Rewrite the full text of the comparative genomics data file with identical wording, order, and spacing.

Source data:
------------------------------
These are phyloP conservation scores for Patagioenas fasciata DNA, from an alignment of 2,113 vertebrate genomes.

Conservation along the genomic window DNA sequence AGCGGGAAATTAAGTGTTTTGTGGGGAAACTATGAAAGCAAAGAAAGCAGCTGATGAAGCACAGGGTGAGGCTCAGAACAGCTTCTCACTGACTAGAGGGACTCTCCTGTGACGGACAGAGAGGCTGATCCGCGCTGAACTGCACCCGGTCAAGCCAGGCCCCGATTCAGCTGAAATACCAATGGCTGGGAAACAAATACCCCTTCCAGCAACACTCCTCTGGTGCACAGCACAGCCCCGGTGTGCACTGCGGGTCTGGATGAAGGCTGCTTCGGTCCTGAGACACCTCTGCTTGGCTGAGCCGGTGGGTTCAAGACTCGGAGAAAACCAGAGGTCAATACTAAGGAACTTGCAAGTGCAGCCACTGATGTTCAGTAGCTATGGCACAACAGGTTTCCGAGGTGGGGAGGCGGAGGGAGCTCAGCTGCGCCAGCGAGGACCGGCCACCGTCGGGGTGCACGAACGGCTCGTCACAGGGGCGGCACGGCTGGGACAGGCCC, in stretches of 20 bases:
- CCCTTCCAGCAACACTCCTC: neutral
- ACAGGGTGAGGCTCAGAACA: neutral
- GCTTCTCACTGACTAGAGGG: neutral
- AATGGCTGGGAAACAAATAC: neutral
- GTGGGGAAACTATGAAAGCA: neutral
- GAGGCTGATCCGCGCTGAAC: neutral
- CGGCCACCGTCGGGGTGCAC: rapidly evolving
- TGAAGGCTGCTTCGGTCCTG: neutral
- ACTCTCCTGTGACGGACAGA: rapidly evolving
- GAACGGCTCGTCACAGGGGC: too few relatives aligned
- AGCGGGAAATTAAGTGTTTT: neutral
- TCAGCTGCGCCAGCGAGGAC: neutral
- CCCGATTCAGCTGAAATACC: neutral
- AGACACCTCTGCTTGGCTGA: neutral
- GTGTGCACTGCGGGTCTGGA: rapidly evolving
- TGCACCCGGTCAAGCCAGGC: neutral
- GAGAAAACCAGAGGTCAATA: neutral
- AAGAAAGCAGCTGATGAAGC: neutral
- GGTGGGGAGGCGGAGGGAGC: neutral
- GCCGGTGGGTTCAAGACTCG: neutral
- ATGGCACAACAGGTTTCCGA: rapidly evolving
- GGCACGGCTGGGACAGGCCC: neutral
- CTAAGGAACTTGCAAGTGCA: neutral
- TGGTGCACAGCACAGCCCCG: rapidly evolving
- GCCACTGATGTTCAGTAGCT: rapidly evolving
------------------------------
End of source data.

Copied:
These are phyloP conservation scores for Patagioenas fasciata DNA, from an alignment of 2,113 vertebrate genomes.

Conservation along the genomic window DNA sequence AGCGGGAAATTAAGTGTTTTGTGGGGAAACTATGAAAGCAAAGAAAGCAGCTGATGAAGCACAGGGTGAGGCTCAGAACAGCTTCTCACTGACTAGAGGGACTCTCCTGTGACGGACAGAGAGGCTGATCCGCGCTGAACTGCACCCGGTCAAGCCAGGCCCCGATTCAGCTGAAATACCAATGGCTGGGAAACAAATACCCCTTCCAGCAACACTCCTCTGGTGCACAGCACAGCCCCGGTGTGCACTGCGGGTCTGGATGAAGGCTGCTTCGGTCCTGAGACACCTCTGCTTGGCTGAGCCGGTGGGTTCAAGACTCGGAGAAAACCAGAGGTCAATACTAAGGAACTTGCAAGTGCAGCCACTGATGTTCAGTAGCTATGGCACAACAGGTTTCCGAGGTGGGGAGGCGGAGGGAGCTCAGCTGCGCCAGCGAGGACCGGCCACCGTCGGGGTGCACGAACGGCTCGTCACAGGGGCGGCACGGCTGGGACAGGCCC, in stretches of 20 bases:
- CCCTTCCAGCAACACTCCTC: neutral
- ACAGGGTGAGGCTCAGAACA: neutral
- GCTTCTCACTGACTAGAGGG: neutral
- AATGGCTGGGAAACAAATAC: neutral
- GTGGGGAAACTATGAAAGCA: neutral
- GAGGCTGATCCGCGCTGAAC: neutral
- CGGCCACCGTCGGGGTGCAC: rapidly evolving
- TGAAGGCTGCTTCGGTCCTG: neutral
- ACTCTCCTGTGACGGACAGA: rapidly evolving
- GAACGGCTCGTCACAGGGGC: too few relatives aligned
- AGCGGGAAATTAAGTGTTTT: neutral
- TCAGCTGCGCCAGCGAGGAC: neutral
- CCCGATTCAGCTGAAATACC: neutral
- AGACACCTCTGCTTGGCTGA: neutral
- GTGTGCACTGCGGGTCTGGA: rapidly evolving
- TGCACCCGGTCAAGCCAGGC: neutral
- GAGAAAACCAGAGGTCAATA: neutral
- AAGAAAGCAGCTGATGAAGC: neutral
- GGTGGGGAGGCGGAGGGAGC: neutral
- GCCGGTGGGTTCAAGACTCG: neutral
- ATGGCACAACAGGTTTCCGA: rapidly evolving
- GGCACGGCTGGGACAGGCCC: neutral
- CTAAGGAACTTGCAAGTGCA: neutral
- TGGTGCACAGCACAGCCCCG: rapidly evolving
- GCCACTGATGTTCAGTAGCT: rapidly evolving